On Thursday, global rating agency Moody's slashed its GDP growth forecast to 5.8 percent from 6.2 percent earlier.
Reflecting the deepening economic crisis arising from both structural and cyclical issues and a massive fall in consumption demand, bank credit growth rate, for the first time this fiscal, slowed to single digit at 8.8 percent to Rs 97.71 lakh crore during the fortnight to September 27, according to the Reserve Bank of India data.
In the first fortnight of the fiscal ending April 12, the credit demand grew 14.19 percent after closing the previous fiscal at 13.24 percent. Throughout this fiscal so far, credit growth has been in the low-double-digit.
On Thursday, global rating agency Moody’s slashed its GDP growth forecast to 5.8 percent from 6.2 percent earlier. The downward revision came in after the first quarter GDP printed at a six-year low of 5 percent forcing a “surprised” RBI to massively slash its forecast by a full 80 bps to 6.1 percent within a span of just two months and by 140 bps from its April forecast. Since the Q1 GDP, there has not been any positive data coming out, barring inflation, which remains tamed.
Be it IIP numbers or exports or core sector data, everything has been heading south month after month. On top of it, tax collections, both direct and direct, have also been sprinting down. While income tax collection during the first half just inched up 5 percent against a budgeted estimate of 17.5 percent, the all important GST collection has never touched the desired Rs 1-lakh-crore-mark barring in April.
Amidst all these negative news flows, the government has given away as much as Rs 1.45 lakh crore to the corporates by way of a massive reduction in corporate tax rates with retrospective effect from April 1, putting a big question mark on the government ability to meet the fiscal deficit targets of 3.3 percent.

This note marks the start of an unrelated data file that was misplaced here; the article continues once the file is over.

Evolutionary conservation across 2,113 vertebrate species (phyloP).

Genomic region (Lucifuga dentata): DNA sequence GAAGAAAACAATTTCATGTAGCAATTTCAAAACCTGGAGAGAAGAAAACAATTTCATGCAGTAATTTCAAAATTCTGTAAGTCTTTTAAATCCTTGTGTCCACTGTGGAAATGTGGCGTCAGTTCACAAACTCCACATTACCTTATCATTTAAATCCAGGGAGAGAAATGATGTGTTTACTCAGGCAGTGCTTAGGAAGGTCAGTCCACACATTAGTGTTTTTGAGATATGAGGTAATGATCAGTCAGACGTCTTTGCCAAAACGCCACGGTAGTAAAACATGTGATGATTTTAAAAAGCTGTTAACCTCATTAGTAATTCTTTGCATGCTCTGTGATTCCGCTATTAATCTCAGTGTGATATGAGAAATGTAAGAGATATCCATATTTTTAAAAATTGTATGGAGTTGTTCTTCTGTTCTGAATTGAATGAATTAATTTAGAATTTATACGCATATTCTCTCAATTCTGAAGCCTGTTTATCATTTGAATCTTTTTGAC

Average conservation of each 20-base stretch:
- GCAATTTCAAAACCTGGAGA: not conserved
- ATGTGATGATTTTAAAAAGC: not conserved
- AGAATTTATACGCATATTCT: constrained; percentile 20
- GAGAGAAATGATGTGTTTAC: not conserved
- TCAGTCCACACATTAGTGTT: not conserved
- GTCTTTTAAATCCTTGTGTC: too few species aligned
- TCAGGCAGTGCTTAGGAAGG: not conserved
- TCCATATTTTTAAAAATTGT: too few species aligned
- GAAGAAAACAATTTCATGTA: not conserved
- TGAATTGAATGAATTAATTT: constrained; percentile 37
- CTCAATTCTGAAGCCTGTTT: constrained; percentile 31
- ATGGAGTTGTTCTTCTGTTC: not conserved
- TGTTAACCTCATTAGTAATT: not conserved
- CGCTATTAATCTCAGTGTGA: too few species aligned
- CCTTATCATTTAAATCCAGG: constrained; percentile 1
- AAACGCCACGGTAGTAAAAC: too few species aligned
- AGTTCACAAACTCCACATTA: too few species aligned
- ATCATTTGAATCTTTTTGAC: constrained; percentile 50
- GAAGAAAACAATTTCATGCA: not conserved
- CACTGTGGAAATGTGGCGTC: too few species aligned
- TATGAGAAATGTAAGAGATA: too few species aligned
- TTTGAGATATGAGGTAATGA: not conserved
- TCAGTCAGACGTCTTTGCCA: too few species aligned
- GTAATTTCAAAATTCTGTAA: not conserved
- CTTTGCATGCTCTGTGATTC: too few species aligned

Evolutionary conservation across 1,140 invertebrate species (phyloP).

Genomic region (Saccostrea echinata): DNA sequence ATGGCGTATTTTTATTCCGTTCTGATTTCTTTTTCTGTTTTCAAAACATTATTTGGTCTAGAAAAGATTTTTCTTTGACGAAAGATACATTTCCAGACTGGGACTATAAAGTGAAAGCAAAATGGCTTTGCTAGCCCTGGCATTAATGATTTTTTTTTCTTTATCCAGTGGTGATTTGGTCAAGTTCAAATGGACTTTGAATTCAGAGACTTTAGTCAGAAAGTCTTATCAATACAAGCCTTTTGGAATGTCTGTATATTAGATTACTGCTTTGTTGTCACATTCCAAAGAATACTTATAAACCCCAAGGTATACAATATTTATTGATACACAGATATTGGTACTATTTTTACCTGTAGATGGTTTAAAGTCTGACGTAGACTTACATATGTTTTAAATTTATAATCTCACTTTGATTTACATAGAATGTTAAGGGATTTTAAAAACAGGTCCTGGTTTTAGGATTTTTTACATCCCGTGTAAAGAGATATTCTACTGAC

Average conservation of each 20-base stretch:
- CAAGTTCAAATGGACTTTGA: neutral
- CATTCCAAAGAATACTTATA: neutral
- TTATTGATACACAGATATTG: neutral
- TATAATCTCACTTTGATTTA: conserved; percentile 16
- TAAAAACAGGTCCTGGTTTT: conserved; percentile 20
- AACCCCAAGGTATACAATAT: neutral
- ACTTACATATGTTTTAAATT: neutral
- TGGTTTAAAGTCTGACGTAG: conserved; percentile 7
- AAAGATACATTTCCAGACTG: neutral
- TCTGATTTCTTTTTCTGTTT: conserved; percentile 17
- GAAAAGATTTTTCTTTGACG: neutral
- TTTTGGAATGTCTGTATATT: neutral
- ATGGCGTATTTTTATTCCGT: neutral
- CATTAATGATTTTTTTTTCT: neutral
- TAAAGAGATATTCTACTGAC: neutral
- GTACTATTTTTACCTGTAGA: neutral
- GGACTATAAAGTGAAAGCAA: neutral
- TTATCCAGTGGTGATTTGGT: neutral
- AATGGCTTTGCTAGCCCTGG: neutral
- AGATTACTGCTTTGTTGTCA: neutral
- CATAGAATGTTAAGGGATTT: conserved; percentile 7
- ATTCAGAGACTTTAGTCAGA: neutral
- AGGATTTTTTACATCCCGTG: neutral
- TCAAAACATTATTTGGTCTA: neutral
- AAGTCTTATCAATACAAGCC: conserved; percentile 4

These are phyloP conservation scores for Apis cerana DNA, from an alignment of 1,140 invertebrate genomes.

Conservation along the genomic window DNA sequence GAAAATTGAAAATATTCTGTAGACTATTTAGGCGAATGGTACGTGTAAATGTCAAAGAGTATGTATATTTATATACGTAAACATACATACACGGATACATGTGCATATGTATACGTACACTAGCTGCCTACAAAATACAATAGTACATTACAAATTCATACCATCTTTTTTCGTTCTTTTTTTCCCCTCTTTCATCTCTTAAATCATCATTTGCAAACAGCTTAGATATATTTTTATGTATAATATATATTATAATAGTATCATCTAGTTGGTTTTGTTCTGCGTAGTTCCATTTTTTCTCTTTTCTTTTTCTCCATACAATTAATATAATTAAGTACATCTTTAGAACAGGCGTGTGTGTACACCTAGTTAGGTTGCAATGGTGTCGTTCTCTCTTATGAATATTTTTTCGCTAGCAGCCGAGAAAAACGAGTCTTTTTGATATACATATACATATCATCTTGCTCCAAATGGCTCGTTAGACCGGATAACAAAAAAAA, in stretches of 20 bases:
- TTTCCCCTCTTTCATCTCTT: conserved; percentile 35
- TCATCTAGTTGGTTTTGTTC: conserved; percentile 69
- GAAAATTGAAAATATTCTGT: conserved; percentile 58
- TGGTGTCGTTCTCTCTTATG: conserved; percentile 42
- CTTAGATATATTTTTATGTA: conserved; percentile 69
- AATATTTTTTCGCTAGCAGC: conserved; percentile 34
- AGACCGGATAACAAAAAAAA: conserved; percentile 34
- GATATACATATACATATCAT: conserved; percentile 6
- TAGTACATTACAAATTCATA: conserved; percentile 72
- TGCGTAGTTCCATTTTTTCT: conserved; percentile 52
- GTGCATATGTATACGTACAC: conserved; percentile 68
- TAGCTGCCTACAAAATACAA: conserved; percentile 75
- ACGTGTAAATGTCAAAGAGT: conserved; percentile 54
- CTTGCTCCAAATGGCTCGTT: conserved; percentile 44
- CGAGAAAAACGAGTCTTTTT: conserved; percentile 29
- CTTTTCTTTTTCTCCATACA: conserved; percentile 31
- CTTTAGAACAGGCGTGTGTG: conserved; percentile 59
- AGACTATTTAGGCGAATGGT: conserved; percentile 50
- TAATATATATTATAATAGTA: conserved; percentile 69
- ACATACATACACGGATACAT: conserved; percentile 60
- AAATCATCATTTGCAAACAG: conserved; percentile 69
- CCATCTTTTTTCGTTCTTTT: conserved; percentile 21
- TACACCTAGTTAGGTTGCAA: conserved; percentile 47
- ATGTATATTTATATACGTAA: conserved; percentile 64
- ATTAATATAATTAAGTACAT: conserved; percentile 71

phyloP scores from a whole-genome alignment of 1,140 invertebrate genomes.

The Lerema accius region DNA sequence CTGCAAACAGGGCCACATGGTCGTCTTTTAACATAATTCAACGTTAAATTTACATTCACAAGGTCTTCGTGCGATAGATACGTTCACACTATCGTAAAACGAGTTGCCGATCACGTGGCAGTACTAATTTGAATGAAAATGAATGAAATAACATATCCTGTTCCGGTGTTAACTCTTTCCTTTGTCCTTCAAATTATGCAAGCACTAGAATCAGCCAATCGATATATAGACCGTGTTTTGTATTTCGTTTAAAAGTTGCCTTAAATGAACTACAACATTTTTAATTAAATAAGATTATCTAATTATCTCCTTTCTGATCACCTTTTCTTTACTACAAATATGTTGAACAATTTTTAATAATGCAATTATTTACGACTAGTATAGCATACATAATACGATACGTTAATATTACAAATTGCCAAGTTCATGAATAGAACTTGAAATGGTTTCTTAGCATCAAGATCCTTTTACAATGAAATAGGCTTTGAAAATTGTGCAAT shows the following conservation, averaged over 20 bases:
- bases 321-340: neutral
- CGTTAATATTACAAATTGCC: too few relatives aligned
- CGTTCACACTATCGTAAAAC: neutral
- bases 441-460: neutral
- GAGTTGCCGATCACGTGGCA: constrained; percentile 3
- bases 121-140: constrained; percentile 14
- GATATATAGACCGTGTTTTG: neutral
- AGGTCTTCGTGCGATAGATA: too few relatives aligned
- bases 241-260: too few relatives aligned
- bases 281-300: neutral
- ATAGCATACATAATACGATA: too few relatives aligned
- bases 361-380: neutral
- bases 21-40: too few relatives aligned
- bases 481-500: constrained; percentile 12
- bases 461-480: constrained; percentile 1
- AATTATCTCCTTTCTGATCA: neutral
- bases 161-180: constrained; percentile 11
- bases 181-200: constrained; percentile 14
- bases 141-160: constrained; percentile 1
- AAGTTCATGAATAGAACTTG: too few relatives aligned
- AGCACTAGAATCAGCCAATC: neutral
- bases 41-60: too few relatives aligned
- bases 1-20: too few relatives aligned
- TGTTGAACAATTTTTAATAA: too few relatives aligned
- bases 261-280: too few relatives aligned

Slashing the growth forecast, Moody’s said the economy is experiencing a pronounced slowdown which is partly related to long-lasting factors. New IMF Kristalina Georgieva earlier this week opined that India is experiencing “more pronounced” effect of the global downturn.
Credit demand has slowed to single digit as the mainstay of banks-personal loans and demand from services sector lost their momentum. While credit growth rate to the services sector more than halved to 13.3 percent in August from 26.7 per cent a year ago, personal loans growth also moderated to 15.6 percent in August from 18.2 percent in August 2018.
The only silver lining was demand from the industry, which more than doubled to 3.9 percent in August from 1.9 percent in August 2018. In the fortnight to September 27, deposits growth too slowed to 9.38 percent to Rs 129.06 lakh crore from Rs 118 lakh crore a year ago. On annualized basis, non-food credit growth decelerated to 9.8 percent in August 2019 from 12.4 percent in August 2018. Loans to agriculture & allied activities increased 6.8 percent in August compared to an increase of 6.6 percent last year same month.